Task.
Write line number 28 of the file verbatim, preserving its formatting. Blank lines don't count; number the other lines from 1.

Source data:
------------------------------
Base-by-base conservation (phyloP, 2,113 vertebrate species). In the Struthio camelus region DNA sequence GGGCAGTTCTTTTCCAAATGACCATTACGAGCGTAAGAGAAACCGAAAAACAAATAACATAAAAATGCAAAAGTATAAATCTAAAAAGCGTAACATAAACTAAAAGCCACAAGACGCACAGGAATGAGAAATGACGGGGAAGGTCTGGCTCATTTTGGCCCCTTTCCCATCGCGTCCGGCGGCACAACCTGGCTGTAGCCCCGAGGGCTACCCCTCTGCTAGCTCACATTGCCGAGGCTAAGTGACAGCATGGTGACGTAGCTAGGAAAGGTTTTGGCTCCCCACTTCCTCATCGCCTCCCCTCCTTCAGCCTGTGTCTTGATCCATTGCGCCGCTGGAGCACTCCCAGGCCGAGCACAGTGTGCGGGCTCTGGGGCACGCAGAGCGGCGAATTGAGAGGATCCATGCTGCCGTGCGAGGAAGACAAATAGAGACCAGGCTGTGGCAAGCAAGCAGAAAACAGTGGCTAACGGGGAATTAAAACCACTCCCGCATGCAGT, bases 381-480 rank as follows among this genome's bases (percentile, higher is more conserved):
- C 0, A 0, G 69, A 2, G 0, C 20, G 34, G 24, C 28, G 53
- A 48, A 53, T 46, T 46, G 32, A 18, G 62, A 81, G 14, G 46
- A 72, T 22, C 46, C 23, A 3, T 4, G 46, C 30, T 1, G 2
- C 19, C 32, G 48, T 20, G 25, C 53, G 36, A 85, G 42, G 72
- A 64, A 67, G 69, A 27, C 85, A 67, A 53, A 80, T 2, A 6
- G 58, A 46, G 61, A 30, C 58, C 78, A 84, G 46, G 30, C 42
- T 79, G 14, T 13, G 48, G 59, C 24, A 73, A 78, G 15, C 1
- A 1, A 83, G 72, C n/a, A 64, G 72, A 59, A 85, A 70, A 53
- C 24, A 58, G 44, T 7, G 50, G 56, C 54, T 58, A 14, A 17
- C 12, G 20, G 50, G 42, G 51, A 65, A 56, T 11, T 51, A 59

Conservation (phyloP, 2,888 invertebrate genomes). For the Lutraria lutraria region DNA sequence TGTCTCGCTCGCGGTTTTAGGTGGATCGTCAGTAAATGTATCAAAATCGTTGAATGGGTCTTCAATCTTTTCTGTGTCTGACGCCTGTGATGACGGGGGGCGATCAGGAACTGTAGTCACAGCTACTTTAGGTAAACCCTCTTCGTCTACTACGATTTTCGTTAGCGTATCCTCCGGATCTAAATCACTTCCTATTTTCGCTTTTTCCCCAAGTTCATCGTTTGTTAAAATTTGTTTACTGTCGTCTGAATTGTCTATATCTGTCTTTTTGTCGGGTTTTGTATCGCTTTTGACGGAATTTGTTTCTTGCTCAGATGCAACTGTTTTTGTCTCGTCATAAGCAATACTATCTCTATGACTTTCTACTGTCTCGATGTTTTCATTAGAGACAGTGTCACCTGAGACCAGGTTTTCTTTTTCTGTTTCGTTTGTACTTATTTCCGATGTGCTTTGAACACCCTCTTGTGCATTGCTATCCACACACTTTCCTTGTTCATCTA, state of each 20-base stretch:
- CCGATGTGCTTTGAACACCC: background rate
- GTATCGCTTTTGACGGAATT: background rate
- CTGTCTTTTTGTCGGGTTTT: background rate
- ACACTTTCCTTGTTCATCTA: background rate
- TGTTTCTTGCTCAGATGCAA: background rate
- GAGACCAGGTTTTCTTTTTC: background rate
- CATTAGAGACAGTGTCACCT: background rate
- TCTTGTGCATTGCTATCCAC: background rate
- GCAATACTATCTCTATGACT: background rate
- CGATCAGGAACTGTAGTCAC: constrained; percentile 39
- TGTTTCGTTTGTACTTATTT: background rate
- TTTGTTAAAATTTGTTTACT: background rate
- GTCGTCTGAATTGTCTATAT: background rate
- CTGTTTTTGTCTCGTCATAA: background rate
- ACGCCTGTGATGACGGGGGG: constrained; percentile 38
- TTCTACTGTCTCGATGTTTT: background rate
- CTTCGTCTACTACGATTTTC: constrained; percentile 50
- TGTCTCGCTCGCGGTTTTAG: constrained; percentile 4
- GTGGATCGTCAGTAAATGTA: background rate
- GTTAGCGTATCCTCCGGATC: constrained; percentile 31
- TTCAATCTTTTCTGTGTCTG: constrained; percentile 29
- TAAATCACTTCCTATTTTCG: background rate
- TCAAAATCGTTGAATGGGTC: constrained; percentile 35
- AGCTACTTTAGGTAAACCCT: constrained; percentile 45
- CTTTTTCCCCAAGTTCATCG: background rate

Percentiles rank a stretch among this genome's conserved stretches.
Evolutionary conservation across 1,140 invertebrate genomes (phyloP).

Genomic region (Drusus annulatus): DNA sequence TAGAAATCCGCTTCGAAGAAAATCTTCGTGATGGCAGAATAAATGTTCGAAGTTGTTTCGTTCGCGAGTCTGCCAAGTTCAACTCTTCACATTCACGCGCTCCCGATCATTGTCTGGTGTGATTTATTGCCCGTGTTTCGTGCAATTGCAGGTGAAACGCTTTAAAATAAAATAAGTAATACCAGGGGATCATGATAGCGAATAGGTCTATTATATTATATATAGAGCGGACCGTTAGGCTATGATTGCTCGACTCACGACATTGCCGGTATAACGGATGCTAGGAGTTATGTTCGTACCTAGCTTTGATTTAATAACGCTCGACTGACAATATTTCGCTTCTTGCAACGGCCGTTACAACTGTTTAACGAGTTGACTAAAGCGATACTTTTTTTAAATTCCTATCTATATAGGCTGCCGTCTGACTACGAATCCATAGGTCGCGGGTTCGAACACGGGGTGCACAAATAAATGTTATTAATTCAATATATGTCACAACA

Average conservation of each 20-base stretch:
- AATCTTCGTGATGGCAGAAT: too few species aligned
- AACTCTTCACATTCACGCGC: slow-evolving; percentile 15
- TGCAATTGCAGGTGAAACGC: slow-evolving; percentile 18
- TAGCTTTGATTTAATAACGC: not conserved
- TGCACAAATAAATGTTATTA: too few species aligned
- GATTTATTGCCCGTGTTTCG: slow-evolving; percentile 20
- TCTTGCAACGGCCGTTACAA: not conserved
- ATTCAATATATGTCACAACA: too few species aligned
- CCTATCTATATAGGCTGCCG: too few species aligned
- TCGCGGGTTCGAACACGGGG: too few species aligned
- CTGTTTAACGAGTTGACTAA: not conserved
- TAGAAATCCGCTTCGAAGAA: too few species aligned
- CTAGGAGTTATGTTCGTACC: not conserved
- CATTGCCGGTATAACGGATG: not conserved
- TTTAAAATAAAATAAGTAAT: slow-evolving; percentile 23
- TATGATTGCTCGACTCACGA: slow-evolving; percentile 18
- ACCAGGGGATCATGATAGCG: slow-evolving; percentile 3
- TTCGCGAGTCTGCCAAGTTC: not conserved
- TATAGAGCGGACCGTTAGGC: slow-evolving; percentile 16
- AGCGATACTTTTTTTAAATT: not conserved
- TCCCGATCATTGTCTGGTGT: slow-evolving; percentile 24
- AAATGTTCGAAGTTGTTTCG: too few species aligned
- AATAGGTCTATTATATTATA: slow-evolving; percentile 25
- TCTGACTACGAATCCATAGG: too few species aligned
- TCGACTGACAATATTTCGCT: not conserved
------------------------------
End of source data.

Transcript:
- TTCTACTGTCTCGATGTTTT: background rate